The Advocate marked the fourth decade of the AIDS crisis by revisiting some of the people who have been there since day one:
“I wanted to do something about AIDS through the eyes of the gay community. There was nothing else out there, and people kept saying, ‘Why is this still a taboo subject?'”
Lindsay Law, executive producer of the film Longtime Companion. May 8, 1990.
“Remember that someday the AIDS crisis will be over. And when that day has come and gone, there will be people alive–gay and straight people, black and white people, men and women–who will hear that once there was a terrible disease and that a brave group of people stood up and fought and in some cases died so others might live and be free. I’m proud to be with the people I love–those who are fighting this war–and to be a part of that fight. And after we kick the shit out of this disease, I intend to be alive to kick the shit out of this system so that it will never happen again.”
Film critic, author, and GLAAD cofounder Vito Russo at the October 1988 ACT UP FDA protest. December 18, 1990.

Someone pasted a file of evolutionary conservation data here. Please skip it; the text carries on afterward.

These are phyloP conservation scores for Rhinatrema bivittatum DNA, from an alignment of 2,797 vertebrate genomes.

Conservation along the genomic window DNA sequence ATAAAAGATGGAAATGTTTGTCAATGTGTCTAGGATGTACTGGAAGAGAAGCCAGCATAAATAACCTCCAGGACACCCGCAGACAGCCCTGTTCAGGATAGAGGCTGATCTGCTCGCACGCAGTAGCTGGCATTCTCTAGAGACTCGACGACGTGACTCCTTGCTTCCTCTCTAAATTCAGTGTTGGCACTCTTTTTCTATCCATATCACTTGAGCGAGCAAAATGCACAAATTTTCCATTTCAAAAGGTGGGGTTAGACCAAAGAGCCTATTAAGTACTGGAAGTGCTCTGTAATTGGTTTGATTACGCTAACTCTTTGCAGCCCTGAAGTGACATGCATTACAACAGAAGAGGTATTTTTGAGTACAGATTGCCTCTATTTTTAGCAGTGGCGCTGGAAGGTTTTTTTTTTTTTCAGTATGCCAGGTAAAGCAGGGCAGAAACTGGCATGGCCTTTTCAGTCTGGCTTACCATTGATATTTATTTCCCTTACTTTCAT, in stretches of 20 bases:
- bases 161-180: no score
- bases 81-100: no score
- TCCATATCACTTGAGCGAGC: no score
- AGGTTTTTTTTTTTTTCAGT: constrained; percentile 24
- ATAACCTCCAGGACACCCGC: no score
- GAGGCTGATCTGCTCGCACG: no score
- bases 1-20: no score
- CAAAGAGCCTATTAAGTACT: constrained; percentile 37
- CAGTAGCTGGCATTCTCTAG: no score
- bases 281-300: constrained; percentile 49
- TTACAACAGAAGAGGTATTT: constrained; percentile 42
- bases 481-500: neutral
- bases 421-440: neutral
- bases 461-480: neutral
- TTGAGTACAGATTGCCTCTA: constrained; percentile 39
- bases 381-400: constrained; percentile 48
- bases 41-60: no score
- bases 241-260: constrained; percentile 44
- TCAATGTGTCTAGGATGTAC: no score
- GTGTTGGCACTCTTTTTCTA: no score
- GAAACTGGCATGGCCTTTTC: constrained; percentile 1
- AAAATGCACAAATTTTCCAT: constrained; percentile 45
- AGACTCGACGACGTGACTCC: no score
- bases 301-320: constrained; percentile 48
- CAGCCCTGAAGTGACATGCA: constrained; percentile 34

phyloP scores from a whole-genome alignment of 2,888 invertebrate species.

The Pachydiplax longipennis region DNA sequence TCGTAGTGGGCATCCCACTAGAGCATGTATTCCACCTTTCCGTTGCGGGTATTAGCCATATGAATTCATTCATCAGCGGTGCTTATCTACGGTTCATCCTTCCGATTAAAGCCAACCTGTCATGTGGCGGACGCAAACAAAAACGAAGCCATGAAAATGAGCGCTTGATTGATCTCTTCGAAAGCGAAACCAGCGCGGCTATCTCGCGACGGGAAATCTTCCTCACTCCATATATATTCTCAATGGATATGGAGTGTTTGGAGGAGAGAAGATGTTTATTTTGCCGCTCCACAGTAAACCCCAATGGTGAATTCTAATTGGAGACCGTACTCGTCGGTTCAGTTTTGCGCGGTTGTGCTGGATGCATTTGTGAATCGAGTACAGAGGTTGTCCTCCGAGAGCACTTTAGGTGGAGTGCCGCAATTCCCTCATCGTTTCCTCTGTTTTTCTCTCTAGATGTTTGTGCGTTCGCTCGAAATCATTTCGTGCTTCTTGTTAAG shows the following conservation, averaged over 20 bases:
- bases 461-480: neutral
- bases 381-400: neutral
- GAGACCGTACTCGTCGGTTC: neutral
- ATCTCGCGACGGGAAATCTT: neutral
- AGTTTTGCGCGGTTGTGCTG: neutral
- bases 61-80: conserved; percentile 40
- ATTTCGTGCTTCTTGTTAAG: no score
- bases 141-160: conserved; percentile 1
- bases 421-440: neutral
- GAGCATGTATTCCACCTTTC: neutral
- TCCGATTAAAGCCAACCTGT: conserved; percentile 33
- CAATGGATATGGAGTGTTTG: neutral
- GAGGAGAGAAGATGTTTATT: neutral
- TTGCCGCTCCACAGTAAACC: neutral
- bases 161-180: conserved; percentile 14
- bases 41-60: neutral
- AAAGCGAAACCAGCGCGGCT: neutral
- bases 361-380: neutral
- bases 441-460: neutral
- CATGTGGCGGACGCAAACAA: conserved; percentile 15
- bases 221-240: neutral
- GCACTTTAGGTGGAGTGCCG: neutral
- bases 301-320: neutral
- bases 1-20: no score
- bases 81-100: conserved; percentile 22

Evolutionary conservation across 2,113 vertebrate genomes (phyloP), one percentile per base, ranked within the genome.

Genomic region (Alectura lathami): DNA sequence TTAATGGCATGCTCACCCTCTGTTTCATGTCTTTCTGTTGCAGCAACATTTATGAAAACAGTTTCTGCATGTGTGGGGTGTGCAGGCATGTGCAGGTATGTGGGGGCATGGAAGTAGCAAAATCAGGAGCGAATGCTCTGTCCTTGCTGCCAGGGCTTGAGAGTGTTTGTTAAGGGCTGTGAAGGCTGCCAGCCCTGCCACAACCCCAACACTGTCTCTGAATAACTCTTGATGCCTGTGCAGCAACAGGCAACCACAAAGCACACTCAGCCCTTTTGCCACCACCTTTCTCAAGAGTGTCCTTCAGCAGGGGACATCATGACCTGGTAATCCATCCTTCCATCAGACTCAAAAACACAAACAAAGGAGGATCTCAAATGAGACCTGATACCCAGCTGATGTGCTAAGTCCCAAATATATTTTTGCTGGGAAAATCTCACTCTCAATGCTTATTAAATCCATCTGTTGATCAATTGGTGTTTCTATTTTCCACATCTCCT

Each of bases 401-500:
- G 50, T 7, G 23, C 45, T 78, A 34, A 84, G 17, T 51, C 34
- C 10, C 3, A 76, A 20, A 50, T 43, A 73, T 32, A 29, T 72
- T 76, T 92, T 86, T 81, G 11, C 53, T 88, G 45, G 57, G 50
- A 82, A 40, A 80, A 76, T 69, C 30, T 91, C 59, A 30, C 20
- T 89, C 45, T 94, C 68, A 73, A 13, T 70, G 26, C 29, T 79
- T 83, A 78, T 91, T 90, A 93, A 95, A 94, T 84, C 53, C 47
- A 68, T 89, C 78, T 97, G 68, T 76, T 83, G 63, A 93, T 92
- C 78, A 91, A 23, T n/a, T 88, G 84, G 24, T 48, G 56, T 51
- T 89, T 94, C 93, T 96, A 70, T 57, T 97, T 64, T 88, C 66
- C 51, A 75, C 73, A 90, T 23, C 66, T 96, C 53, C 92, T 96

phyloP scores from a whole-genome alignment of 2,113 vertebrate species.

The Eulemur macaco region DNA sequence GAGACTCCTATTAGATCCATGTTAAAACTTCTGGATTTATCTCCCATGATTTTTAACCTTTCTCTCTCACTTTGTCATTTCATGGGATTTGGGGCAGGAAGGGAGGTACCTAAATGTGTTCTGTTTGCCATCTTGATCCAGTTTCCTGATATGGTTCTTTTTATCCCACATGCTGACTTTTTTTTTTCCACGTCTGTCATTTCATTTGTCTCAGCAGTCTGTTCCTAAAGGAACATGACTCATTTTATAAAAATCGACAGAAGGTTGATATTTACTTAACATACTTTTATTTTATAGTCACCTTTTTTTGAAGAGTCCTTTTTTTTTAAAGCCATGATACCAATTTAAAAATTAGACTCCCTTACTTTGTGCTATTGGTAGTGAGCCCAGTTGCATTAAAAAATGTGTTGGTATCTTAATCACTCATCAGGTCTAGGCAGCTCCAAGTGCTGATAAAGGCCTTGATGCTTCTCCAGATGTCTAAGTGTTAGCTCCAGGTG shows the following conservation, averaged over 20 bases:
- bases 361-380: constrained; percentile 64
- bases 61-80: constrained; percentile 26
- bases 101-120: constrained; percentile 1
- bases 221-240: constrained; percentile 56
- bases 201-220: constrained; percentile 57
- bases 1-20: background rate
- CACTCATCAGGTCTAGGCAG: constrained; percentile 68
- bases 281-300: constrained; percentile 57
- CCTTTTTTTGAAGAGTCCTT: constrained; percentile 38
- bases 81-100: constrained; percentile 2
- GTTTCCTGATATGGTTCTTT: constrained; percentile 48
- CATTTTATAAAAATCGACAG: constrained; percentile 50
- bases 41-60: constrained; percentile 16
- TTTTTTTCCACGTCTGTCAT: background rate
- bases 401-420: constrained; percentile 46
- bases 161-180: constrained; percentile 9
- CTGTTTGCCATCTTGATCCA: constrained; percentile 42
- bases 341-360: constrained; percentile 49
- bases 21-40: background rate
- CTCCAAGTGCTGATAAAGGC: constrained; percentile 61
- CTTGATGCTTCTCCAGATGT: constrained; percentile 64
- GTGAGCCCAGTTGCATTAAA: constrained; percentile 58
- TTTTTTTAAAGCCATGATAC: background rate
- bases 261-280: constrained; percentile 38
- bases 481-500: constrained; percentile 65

“I hear people say, ‘Oh, gee, wasn’t that horrible then?’ but it’s just as horrible now. It’s just on a grander scale. Instead of spending $20 million, we spend $2 billion, but instead of having 10,000 cases we have 200,000 cases.”
Randy Shilts, former Advocate staffer and author of And The Band Played On. June 15, 1993.
“I tell people when I go out to speak that no matter how people got this virus, we’ve got to open our arms up to everybody–not just to me because I’m heterosexual. Until you’re able to educate society–not just about AIDS and HIV, but about gays and stuff–they’re always going to do and say stupid things.”
Retired basketball player and philanthropist Magic Johnson. April 21, 1992.
“For those with HIV, never despair, never give up, because things are happening all the time, because we will get there someday, and it could be sooner than some of us dare to expect.”
Mathilde Krim, founding chairman of amfAR. November 16, 1993.
“I’ve lost incredible numbers of people. I’m to the point where I don’t even remember who’s alive anymore… Some days I just assume everybody’s dead. I went through a one-year period where I’d say that i just don’t have anyone I love anymore. I had one friend whose ashes are buried in my backyard. I’ve done four quilts, and that’s just for people no one else had done it for.”
Actor and playwright Harvey Fierstein. October 8, 1991.